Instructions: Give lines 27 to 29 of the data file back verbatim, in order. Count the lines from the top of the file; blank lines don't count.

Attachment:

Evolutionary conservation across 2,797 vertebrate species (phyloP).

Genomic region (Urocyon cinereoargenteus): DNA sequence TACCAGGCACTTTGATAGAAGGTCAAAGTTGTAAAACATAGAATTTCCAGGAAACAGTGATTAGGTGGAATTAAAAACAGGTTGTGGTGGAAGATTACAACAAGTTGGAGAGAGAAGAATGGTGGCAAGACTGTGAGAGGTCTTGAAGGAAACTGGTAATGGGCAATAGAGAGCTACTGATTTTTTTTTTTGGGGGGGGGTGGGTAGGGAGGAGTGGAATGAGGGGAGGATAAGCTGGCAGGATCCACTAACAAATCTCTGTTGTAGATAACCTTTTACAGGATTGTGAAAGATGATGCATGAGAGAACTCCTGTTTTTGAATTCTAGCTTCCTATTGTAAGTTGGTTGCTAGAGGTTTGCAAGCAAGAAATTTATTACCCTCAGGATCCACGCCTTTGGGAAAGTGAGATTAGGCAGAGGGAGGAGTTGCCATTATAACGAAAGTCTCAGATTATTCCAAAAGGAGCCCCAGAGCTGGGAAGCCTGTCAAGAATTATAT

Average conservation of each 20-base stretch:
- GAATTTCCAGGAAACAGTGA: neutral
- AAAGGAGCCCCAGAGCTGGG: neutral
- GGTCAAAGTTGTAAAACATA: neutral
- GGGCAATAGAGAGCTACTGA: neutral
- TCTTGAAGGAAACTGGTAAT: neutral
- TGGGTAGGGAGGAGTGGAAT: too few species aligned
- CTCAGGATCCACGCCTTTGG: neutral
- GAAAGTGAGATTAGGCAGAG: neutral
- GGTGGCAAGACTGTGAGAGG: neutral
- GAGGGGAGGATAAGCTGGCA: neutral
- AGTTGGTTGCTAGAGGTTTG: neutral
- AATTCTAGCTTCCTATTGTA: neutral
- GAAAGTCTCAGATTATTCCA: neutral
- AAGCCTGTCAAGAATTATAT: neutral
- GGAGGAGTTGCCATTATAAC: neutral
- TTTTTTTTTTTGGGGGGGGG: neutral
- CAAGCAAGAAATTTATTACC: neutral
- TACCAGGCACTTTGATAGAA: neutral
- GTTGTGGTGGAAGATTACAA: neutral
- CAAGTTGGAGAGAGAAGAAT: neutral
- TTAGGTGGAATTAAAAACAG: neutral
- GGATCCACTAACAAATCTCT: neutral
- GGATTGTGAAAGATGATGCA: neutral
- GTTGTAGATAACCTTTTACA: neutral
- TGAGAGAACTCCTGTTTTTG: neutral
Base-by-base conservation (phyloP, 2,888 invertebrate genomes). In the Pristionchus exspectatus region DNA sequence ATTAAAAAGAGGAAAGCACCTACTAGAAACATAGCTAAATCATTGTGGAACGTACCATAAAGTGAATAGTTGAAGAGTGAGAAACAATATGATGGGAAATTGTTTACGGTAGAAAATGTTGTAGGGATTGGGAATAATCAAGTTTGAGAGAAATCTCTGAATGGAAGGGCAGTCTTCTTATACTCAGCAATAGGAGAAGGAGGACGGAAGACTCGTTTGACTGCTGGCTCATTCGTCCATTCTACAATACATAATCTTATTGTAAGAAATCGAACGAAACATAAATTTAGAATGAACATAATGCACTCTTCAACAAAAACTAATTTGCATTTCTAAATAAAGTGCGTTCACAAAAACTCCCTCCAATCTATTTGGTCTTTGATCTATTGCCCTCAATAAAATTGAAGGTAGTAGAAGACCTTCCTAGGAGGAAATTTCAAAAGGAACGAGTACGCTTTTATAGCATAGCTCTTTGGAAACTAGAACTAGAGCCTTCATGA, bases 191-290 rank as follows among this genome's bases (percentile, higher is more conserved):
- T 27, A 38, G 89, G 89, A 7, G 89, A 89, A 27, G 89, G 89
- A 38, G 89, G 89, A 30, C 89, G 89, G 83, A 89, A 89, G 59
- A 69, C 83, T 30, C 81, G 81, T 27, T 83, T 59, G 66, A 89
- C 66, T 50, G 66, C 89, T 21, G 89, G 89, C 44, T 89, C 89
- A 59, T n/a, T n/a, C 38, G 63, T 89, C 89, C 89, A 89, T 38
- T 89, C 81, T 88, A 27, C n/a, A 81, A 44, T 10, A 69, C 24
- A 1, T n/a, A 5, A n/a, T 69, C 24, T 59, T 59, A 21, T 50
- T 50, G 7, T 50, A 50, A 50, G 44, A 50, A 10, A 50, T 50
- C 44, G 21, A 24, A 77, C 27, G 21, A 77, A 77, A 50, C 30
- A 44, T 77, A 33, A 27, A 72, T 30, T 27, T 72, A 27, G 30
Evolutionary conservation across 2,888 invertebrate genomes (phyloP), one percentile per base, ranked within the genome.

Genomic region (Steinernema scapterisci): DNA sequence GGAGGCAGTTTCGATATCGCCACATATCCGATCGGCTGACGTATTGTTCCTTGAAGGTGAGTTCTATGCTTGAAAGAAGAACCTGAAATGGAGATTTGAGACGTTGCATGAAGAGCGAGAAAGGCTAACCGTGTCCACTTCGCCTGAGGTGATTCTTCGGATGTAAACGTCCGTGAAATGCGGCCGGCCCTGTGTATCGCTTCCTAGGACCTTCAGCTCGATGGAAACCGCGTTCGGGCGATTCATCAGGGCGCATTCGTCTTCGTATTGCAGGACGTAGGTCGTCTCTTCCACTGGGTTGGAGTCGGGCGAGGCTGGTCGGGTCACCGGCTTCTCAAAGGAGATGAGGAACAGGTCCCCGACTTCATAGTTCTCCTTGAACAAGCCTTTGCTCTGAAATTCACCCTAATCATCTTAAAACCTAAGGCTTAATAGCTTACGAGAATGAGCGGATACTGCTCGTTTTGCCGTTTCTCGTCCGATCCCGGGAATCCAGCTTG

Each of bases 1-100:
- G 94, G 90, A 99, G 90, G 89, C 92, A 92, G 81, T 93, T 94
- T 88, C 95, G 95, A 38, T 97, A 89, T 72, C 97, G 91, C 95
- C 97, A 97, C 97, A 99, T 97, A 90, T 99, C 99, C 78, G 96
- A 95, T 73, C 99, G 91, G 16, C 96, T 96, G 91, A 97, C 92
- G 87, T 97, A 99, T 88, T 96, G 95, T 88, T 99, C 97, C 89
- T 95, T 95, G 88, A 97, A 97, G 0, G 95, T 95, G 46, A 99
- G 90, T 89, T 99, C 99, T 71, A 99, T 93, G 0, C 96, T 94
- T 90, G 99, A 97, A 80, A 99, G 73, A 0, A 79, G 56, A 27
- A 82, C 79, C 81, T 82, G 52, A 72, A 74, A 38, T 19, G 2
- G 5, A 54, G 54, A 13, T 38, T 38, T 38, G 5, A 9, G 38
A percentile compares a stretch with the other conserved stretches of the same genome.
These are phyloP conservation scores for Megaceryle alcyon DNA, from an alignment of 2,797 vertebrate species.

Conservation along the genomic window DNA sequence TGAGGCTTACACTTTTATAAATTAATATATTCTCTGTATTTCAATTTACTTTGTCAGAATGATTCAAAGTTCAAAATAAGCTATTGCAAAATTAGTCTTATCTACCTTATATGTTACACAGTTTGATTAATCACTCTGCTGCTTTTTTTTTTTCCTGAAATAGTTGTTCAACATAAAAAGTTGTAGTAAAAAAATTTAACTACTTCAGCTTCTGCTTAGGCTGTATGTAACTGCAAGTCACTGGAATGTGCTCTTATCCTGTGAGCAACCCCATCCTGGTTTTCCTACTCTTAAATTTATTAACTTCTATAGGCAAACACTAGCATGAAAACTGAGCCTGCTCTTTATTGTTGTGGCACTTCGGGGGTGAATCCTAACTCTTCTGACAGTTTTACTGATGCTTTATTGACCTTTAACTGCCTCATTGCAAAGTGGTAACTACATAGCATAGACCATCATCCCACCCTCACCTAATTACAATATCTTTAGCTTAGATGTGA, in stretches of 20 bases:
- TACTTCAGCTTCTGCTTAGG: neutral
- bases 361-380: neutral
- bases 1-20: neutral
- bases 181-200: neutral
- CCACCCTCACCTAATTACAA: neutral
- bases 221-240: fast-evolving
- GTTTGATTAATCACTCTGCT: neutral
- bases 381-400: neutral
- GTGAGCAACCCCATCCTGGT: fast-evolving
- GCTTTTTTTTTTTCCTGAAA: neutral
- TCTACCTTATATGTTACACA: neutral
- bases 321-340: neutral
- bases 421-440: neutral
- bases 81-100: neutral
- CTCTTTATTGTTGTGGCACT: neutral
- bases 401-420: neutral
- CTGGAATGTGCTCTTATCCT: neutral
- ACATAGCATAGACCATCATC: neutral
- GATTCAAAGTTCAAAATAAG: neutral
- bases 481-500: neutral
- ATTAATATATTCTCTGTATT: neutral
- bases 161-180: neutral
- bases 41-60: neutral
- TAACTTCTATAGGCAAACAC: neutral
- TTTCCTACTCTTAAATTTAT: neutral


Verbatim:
- GTTGTAGATAACCTTTTACA: neutral
- TGAGAGAACTCCTGTTTTTG: neutral
Base-by-base conservation (phyloP, 2,888 invertebrate genomes). In the Pristionchus exspectatus region DNA sequence ATTAAAAAGAGGAAAGCACCTACTAGAAACATAGCTAAATCATTGTGGAACGTACCATAAAGTGAATAGTTGAAGAGTGAGAAACAATATGATGGGAAATTGTTTACGGTAGAAAATGTTGTAGGGATTGGGAATAATCAAGTTTGAGAGAAATCTCTGAATGGAAGGGCAGTCTTCTTATACTCAGCAATAGGAGAAGGAGGACGGAAGACTCGTTTGACTGCTGGCTCATTCGTCCATTCTACAATACATAATCTTATTGTAAGAAATCGAACGAAACATAAATTTAGAATGAACATAATGCACTCTTCAACAAAAACTAATTTGCATTTCTAAATAAAGTGCGTTCACAAAAACTCCCTCCAATCTATTTGGTCTTTGATCTATTGCCCTCAATAAAATTGAAGGTAGTAGAAGACCTTCCTAGGAGGAAATTTCAAAAGGAACGAGTACGCTTTTATAGCATAGCTCTTTGGAAACTAGAACTAGAGCCTTCATGA, bases 191-290 rank as follows among this genome's bases (percentile, higher is more conserved):